When it comes to privacy and social media platforms, LinkedIn is the necessary evil we have to put up with. While it’s a no-brainer to delete your Facebook account and the likes of Snapchat attention-span-of-a-goldfish platforms are easy to skip, but so much of job recruitment revolves around LinkedIn that it’s a lot harder to severe ties with it. Many companies don’t even post their offerings anywhere else than on LinkedIn, and prefer applications that come directly through the platform. It’s also a great tool for headhunters to find suitable candidates.
So let’s assume you have a LinkedIn profile, you want to build up your online resume and personal brand, and want to be able to jump on a once-in-a-lifetime opportunity if it presents itself. However, you can accomplish all that without revealing every aspect of your professional self for the whole world to see. Let’s start of with LinkedIn settings and then move on to platform behavior and other tips.
Continue reading “How to Setup LinkedIn for Better Privacy and OPSEC”
Spoiler alert: they’re called Direct Messages, not Private Messages, for a reason.
Continue reading “Everything Wrong with Twitter DMs”
This is a collection of the best, most reputable and generally most acknowledged online privacy guides on the web. They are sorted in alphabetical order to avoid any biases, and each of them contain a short snippet quoted from the respective sites. I have not and will not add privacy guides that are created by VPN “review” sites or other such entities that create content just to spam it with affiliate links. I dare to say that these guides together cover all the bases when it comes to the best privacy practices, OPSEC, and basic online anonymity – even for the more advanced users. However, if you think I’m missing a guide, please leave a comment below and I’ll happily review and possibly add it to the list, thank you.
Continue reading “The Best Online Privacy Guides”
The big five – Amazon, Apple, Facebook, Google & Microsoft – have got a stranglehold of our digital life. Not just our digital identities, but almost all of our web experiences are reliant or connected to the technologies of these five companies.
Recently, Daniel Oberhaus from Motherboard and then Kashmir Hill from Gizmodo both experimented by completely “quitting” the Big Five, for four and six weeks respectively. Both of their stories are very insightful and definitely recommended reading for anyone. However, quitting the Big Five is exactly the kind of take on privacy that turns many people off from becoming more privacy aware.
I’ve seen this happen time and time again in r/privacy, where people who have just tipped their toes in the world on online privacy and security are getting barraged with comments like “LOL IF YOU’RE NOT USING LINUX YOU’RE SCREWED” and “YOU NEED TO DELETE ALL SOCIAL MEDIA ACCOUNTS”. But if we as a privacy community would dial back our tone just a bit, I think we could do way more good than what we’re doing right now.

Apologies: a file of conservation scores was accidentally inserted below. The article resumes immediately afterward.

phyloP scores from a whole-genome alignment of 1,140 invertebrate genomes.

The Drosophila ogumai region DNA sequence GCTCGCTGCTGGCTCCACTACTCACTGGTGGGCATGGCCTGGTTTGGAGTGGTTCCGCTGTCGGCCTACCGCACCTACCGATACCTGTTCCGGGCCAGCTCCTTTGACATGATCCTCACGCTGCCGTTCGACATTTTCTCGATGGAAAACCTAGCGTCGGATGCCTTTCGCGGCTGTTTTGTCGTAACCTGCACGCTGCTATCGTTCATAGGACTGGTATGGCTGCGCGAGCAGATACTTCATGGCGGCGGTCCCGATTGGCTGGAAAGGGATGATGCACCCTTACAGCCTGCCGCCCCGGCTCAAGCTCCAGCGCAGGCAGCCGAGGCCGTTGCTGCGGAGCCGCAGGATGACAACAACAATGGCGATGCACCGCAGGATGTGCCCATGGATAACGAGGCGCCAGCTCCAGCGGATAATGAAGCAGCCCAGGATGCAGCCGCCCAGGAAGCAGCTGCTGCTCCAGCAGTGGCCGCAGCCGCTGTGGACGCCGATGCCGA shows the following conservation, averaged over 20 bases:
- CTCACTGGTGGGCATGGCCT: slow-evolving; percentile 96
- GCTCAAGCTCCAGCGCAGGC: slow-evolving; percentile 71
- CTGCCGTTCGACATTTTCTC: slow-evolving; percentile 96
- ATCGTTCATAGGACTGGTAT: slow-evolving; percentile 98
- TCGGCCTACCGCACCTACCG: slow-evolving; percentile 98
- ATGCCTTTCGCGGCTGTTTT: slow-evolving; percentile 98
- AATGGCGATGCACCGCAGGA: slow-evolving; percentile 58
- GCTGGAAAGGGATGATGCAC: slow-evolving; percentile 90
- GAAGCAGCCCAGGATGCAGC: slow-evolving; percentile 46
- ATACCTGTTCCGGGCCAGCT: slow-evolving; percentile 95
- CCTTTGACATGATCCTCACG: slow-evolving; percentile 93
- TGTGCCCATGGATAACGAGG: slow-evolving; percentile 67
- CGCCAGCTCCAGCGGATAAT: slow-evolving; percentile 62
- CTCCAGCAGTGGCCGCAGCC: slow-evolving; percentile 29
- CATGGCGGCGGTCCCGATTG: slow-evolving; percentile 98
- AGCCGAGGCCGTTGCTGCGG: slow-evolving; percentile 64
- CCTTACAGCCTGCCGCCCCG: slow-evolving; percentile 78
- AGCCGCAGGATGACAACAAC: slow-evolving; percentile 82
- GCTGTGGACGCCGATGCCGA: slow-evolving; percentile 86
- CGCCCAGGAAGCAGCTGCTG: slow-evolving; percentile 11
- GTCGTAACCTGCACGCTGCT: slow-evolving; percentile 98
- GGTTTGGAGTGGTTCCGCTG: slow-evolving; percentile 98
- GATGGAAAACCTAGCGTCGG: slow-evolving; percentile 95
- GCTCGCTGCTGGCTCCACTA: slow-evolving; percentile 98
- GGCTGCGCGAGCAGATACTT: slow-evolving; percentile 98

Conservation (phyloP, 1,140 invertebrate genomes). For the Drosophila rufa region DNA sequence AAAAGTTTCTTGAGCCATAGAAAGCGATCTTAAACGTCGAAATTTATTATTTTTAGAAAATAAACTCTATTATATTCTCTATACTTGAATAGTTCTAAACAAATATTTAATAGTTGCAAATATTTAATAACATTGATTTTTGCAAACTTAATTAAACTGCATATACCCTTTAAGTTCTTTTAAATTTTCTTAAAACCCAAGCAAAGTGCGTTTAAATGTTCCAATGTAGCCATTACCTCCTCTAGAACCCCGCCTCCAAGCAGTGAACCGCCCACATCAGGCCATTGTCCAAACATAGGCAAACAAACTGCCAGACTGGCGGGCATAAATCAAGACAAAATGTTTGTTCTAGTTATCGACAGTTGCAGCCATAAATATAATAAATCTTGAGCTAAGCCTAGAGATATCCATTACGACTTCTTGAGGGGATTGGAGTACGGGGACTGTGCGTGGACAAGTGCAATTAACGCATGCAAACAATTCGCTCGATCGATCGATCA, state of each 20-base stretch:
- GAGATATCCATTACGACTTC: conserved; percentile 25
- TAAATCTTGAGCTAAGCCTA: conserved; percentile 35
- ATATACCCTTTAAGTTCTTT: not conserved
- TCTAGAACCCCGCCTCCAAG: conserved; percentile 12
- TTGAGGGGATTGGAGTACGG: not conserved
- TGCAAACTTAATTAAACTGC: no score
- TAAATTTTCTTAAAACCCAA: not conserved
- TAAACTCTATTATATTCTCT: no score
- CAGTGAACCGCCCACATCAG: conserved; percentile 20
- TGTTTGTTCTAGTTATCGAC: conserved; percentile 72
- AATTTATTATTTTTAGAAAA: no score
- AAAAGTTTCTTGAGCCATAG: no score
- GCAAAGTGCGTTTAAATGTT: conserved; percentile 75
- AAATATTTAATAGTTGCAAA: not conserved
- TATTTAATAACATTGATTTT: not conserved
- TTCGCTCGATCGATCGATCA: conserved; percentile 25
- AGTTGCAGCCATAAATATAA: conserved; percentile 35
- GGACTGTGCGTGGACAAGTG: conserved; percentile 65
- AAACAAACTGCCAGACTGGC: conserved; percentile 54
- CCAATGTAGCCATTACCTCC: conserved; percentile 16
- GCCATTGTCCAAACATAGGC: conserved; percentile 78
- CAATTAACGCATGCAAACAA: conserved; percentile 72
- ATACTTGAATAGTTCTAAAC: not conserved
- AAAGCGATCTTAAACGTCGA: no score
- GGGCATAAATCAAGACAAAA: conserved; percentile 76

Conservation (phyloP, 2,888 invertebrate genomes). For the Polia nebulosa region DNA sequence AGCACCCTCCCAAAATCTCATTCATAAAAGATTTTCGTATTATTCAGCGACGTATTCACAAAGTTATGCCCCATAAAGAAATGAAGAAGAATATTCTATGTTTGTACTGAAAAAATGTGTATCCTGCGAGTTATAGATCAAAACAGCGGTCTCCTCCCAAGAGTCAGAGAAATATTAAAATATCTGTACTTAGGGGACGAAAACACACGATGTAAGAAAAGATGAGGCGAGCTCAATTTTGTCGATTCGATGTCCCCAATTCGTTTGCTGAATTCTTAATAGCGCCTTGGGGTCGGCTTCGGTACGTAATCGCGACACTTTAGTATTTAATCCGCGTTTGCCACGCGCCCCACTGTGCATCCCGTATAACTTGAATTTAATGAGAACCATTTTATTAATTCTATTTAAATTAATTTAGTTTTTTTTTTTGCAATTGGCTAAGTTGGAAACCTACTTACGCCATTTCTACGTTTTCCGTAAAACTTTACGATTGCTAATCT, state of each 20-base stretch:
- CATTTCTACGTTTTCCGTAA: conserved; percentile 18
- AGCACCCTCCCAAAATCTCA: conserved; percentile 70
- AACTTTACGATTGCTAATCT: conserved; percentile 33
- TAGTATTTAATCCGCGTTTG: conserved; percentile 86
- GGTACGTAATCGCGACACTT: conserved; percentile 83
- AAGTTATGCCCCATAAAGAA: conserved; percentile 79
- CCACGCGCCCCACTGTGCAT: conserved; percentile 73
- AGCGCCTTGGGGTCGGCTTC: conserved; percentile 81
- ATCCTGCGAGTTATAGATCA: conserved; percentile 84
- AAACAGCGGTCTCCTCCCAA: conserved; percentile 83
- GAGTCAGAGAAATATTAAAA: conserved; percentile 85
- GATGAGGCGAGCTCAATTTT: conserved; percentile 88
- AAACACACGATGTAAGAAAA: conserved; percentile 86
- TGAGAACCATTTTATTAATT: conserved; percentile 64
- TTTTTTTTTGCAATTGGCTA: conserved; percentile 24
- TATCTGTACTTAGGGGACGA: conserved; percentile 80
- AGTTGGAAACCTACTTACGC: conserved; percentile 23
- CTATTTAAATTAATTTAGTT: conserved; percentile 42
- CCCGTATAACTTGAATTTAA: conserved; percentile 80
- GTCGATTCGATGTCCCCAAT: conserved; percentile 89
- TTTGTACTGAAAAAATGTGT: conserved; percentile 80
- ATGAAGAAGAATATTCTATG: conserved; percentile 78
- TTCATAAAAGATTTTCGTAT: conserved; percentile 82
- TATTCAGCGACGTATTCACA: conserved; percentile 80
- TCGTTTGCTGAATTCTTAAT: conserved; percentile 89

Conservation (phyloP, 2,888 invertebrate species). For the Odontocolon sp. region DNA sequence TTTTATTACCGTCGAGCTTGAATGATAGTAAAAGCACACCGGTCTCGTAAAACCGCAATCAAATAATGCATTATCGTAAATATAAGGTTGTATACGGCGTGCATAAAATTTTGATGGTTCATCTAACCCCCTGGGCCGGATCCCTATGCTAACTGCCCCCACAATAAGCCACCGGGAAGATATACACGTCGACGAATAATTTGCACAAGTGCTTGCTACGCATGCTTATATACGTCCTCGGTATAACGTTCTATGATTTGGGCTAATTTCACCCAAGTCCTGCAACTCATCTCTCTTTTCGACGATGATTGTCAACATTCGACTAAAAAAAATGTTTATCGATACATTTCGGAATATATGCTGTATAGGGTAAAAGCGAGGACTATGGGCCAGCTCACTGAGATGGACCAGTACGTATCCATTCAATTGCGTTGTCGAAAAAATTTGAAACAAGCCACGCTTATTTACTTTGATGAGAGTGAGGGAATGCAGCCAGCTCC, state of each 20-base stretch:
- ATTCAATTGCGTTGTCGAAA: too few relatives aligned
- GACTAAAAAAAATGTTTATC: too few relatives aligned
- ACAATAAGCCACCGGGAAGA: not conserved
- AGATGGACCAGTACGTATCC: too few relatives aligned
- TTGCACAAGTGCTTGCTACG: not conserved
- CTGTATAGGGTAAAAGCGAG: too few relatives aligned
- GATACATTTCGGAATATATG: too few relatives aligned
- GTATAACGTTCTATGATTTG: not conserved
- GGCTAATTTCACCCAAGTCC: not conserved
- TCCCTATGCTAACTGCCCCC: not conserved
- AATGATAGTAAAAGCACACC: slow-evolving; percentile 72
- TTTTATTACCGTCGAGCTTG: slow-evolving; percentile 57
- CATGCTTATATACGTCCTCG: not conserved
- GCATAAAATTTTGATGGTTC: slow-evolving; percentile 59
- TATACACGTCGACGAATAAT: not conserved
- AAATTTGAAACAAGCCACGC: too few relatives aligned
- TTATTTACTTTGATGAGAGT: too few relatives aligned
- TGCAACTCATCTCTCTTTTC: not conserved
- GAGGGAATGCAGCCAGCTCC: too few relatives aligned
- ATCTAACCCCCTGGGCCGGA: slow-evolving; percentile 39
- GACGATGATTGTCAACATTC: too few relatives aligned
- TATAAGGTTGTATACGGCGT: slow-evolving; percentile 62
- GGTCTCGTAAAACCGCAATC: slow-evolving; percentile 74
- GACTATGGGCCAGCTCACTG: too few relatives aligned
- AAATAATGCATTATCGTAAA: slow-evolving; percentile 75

Continue reading “Why Quitting the Big Five is Bad Privacy Advice”
All of us are built differently. That’s why our bodies can handle different foods in different ways, different workout routines yield varying results between individuals, and some of us seem to always get the seasonal flu while others stay stuffy-nose-free (seemingly without trying really hard to do so). So figuring out what’s the healthiest – the best – way of eating, exercising and living your life seems like a reasonable and even rational goal.
So how can we figure that out? With DNA testing, or to be more exact, analyzing genome and blood biomarkers. However, this type of testing has some obvious privacy repercussions. Let’s weigh the pros and the cons.
Continue reading “Is DNA Based Healthcare Worth the Risk?”
Usually when talking about personal data in the context of increasing (online) privacy, the discussion is revolving around either one or two of the following subjects:
- Limiting or removing as much of your data as possible
- Populating data about you with disinformation
What I see talked about less (or barely at all) is the active management of your online data and the controlled method of data disclosure. Maybe some dismiss this as a no-brainer, but in my opinion there’s some easy and powerful wins to be gained by giving this third subject the attention it deserves.
Continue reading “Controlled Identity Exposure as a Doxxing Countermeasure”
Out of all the information we generate (willingly or unwillingly) out there, nothing gets more personal than health data. Traditionally, health data has been collecting dust in some public healthcare sector’s file cabinet, but thanks to fitness and wellness gadgets and services, that data is now scattered across the world.
Workout heatmaps reveal secret military bases left and right, DNA testing services get breached and fitness trackers go bankrupt leaving data who knows where. Is there any hope for privacy left in this field?
Continue reading “Is There Privacy with Wearables? Case Oura Ring”